“We are so thankful to the neighborhood stakeholders who engaged with the City in the development of these strategies,” said Andres Mantilla, director of the Department of Neighborhoods. “Having the opportunity to thoughtfully engage with our neighbors in South Park, Georgetown, SODO, Ballard, and Interbay allowed us to ensure that the communities most impacted by Seattle’s industrial and maritime economy have a stake in its future prosperity.”
Seattle companies emerging from the pandemic are already taking steps to encourage workers to consider new careers in maritime and industrial businesses. For example, Argosy Cruises is partnering with the Seattle Jobs Initiative, Seattle Maritime Academy, a program of the Seattle Colleges and the Office of Economic Development, to open the door to maritime careers to new workers – especially BIPOC workers who have been displaced from previous careers in the hospitality industry due to the global pandemic. Entry-level workers will have access to training and a job that is the first rung on a career ladder in the maritime trades.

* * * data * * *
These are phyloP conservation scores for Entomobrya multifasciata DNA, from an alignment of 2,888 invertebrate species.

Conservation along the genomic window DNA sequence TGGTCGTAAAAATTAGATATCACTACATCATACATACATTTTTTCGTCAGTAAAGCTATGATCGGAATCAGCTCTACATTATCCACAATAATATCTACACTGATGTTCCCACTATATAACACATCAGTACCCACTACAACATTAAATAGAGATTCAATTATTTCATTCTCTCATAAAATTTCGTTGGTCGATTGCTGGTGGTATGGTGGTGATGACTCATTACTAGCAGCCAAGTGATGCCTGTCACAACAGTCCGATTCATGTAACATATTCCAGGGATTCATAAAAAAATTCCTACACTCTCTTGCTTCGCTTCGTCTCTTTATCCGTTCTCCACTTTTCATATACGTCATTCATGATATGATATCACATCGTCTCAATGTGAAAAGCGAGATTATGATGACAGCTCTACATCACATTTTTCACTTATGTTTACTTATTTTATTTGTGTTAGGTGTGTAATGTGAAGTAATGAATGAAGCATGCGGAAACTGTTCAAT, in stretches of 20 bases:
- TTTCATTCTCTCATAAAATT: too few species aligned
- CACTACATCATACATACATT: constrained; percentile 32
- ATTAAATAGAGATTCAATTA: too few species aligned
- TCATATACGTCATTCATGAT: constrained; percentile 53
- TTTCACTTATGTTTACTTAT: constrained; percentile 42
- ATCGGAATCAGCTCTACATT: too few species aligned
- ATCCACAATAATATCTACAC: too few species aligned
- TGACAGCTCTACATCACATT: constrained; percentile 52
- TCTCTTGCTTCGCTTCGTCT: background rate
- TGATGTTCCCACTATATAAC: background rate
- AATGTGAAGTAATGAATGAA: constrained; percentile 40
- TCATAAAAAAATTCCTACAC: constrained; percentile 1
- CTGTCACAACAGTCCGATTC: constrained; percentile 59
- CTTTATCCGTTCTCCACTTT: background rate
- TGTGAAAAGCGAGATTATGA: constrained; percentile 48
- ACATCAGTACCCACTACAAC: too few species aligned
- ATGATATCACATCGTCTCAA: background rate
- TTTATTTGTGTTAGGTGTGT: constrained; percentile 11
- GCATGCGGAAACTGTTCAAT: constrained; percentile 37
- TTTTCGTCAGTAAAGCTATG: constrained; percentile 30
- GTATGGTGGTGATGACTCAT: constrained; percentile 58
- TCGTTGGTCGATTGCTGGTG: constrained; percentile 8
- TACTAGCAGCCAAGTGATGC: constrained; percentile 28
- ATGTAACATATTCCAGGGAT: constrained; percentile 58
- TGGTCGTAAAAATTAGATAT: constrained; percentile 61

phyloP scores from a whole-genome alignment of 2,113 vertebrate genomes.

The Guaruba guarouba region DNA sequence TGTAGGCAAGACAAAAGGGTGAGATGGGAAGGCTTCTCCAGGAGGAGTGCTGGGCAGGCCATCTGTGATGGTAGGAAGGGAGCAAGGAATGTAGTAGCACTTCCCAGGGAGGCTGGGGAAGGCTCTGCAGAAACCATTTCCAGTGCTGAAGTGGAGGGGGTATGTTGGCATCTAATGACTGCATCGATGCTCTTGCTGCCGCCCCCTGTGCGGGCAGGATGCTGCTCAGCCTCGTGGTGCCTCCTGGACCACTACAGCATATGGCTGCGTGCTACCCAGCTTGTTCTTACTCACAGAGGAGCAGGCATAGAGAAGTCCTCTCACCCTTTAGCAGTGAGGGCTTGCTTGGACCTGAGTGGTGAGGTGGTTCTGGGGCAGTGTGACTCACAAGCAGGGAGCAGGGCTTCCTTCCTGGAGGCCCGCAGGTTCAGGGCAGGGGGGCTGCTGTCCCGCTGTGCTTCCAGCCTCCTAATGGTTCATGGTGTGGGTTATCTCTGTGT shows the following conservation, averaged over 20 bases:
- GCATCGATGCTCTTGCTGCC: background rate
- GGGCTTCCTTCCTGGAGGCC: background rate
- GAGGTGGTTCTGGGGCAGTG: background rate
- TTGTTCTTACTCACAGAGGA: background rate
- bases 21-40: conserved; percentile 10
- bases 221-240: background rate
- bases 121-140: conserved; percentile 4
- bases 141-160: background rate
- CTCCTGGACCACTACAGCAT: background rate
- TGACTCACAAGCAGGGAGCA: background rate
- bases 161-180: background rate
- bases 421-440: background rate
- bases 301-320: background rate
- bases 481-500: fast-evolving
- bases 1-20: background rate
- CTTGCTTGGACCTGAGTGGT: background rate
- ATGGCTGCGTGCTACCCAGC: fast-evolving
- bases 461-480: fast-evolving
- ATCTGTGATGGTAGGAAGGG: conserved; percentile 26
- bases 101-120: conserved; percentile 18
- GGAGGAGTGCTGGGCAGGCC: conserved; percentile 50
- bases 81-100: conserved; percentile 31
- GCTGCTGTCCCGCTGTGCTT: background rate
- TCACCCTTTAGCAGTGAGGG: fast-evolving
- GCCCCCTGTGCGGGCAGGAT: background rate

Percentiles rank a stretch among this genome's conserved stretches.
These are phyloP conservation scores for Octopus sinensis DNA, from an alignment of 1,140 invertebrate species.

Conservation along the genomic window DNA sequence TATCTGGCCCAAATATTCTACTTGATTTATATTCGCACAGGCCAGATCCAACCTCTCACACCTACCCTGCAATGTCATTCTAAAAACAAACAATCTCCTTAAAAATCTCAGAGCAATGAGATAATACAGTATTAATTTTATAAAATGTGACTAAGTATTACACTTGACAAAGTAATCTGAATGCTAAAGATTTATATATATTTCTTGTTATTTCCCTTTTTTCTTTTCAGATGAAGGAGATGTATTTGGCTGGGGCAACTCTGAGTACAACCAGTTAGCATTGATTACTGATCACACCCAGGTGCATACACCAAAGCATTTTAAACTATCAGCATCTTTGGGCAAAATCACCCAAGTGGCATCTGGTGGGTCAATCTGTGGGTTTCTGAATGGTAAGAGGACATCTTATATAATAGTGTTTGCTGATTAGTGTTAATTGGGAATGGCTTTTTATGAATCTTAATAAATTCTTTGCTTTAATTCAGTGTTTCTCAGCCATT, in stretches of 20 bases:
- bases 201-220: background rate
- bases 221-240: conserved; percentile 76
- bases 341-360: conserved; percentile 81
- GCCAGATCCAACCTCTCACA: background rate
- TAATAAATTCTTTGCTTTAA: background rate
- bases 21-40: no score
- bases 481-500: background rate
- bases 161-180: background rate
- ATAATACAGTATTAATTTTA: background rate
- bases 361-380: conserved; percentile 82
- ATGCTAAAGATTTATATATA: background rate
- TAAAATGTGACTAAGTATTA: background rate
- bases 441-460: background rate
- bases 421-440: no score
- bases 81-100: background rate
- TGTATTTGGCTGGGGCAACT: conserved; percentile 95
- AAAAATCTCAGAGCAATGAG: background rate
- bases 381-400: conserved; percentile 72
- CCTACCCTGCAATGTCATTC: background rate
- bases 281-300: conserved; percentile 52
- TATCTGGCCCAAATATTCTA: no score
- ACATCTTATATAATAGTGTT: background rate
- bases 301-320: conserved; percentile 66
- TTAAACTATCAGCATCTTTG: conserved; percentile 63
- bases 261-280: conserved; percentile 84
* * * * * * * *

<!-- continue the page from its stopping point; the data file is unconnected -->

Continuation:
While the Mayor and City Council review the recommendations, successive measures to support these strategies may include amendments to the Comprehensive Plan to codify the group’s vision. As a next step, the Office of Planning and Community Development is beginning the environmental review process to consider the proposed land use changes:
- high-density industrial development near transit;
- housing and lodging in transitional zones;